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Turns out most unicorns today are more myth than reality


The pace at which new billion-dollar startups are minted is in freefall.
Given what we’ve seen recently concerning the late-stage funding market, we shouldn’t be shocked. As late-stage dollars retreat and capital served up in mega-rounds — deals worth $100 million or more — evaporates, the fuel that once lifted many a startup rocket into the valuation stratosphere has sputtered. It makes sense that fewer companies would reach unicorn-altitude.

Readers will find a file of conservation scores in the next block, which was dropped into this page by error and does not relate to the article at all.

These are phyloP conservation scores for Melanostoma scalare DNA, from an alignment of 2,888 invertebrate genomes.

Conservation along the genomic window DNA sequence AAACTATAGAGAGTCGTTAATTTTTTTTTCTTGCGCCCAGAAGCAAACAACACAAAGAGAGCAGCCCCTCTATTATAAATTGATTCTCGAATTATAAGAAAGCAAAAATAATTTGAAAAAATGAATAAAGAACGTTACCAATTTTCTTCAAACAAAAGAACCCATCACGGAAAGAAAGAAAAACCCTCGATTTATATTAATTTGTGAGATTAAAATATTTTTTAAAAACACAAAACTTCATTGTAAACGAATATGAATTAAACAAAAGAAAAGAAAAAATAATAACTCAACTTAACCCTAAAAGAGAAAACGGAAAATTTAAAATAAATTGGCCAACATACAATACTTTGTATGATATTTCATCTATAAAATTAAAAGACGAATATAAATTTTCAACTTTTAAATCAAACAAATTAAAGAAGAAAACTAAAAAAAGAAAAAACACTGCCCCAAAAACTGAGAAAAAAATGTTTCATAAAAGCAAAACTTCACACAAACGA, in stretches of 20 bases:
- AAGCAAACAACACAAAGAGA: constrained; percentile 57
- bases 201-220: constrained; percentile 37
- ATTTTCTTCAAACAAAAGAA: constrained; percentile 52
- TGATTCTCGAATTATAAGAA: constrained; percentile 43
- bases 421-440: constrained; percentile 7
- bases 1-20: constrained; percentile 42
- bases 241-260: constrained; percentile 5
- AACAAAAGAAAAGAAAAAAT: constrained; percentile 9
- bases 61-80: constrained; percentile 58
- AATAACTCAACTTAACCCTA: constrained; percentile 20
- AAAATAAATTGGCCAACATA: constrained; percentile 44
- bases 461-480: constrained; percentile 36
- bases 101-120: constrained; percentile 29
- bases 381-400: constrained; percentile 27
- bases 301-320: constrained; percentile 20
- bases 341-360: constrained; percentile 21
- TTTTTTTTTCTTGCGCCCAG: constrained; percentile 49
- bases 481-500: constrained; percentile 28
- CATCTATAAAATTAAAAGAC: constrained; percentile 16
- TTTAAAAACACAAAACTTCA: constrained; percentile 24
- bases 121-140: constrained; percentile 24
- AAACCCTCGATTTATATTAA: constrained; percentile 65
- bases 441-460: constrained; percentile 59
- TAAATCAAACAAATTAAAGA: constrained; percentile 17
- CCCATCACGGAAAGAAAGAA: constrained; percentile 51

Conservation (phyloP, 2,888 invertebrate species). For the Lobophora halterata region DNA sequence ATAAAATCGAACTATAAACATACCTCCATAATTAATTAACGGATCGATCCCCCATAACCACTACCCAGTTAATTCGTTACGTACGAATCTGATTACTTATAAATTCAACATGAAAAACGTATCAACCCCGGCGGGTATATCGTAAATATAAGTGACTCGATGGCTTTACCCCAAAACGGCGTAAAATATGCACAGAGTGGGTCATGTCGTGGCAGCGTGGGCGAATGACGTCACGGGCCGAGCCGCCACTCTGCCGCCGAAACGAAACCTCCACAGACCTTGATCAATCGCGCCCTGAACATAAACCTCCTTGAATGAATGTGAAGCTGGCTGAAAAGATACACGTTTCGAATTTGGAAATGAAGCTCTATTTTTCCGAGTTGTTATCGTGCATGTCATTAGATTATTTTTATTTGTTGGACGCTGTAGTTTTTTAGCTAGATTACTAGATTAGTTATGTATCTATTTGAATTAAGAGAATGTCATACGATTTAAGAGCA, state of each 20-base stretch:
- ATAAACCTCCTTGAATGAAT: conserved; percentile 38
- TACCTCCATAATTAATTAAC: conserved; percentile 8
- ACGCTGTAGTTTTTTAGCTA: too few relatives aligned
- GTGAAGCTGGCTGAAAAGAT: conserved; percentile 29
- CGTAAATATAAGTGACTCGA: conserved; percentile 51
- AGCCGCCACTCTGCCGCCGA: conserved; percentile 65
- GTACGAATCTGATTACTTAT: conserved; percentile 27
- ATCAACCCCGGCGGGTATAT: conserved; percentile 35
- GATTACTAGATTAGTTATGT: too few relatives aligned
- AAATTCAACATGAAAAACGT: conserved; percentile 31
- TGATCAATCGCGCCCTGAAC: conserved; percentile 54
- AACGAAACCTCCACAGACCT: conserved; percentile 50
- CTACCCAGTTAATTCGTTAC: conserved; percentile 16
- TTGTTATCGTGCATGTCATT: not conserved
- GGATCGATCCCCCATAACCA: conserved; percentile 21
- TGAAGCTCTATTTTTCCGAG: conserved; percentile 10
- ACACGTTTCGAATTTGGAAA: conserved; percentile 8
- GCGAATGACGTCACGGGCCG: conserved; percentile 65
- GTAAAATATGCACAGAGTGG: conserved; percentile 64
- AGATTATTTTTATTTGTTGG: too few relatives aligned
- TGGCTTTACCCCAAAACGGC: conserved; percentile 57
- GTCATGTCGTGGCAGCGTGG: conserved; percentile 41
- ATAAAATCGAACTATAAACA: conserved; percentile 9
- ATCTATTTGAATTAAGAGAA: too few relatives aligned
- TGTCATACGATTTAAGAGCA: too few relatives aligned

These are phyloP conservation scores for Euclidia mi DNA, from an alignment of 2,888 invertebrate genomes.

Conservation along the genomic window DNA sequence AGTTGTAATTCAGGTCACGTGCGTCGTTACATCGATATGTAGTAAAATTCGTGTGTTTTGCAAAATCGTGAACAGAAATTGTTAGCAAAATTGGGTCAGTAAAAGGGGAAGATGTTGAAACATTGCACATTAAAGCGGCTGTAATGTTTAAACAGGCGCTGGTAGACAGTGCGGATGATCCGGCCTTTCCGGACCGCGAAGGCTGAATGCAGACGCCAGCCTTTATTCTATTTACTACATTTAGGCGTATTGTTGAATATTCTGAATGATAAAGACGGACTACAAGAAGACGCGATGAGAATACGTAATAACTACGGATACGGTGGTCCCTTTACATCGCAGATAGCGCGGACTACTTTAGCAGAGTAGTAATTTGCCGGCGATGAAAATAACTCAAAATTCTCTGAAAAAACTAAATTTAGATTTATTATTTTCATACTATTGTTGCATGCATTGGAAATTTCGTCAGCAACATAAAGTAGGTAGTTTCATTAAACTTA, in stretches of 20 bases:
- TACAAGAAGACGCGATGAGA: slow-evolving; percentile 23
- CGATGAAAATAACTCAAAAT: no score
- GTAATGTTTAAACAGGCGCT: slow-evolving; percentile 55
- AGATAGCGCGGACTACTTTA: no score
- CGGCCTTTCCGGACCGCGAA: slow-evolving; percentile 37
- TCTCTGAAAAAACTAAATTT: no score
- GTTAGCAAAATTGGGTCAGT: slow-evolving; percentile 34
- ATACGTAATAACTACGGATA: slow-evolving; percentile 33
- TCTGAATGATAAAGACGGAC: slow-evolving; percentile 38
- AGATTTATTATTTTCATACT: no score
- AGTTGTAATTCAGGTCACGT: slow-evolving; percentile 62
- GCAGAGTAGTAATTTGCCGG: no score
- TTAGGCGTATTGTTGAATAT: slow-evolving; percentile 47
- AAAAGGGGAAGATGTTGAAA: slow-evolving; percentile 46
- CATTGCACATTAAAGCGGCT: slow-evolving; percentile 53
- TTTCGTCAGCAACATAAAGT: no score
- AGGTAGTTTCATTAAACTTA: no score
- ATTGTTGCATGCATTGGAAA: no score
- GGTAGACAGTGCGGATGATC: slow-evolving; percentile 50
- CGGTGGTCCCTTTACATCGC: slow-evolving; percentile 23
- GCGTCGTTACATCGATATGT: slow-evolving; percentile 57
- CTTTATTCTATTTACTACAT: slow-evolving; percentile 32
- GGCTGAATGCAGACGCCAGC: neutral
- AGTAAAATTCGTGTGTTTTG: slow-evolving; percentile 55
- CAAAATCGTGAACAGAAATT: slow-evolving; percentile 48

Initially, I wanted to make an argument crossing falling M&A activity and initial public offerings with the decline in new unicorn creation, pointing out that without the ability to exit, of course the pace at which new unicorns were created would fall. If paper marks failed to turn liquid, paper marks would become worth less, right?

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